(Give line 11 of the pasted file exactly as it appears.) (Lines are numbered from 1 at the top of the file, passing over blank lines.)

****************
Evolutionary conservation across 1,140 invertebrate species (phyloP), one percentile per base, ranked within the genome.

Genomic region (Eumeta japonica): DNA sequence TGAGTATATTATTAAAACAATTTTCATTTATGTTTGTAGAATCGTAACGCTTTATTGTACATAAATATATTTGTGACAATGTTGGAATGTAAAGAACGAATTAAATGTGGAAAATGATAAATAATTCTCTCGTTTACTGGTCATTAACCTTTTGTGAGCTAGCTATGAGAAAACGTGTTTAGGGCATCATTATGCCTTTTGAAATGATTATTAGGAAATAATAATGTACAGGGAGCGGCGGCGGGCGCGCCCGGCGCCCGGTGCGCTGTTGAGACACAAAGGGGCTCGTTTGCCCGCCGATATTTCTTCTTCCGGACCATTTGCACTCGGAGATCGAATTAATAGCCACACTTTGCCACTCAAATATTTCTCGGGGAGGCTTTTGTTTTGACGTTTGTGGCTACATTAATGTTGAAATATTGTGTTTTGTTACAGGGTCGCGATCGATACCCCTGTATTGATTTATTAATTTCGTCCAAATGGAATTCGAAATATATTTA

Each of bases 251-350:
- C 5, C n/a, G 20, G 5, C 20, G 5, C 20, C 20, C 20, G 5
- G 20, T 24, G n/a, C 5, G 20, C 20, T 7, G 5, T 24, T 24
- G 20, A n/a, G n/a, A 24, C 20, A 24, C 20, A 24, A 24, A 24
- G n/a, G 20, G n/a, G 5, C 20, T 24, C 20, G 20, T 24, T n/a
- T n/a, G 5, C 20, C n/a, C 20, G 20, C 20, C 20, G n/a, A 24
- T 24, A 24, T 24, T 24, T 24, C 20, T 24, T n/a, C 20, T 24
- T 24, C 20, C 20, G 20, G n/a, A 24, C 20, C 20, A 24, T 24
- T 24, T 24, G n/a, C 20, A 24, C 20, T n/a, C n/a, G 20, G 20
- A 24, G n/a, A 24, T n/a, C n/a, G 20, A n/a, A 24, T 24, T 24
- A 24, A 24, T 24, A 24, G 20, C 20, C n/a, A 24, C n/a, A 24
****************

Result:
- T 24, T 24, G n/a, C 20, A 24, C 20, T n/a, C n/a, G 20, G 20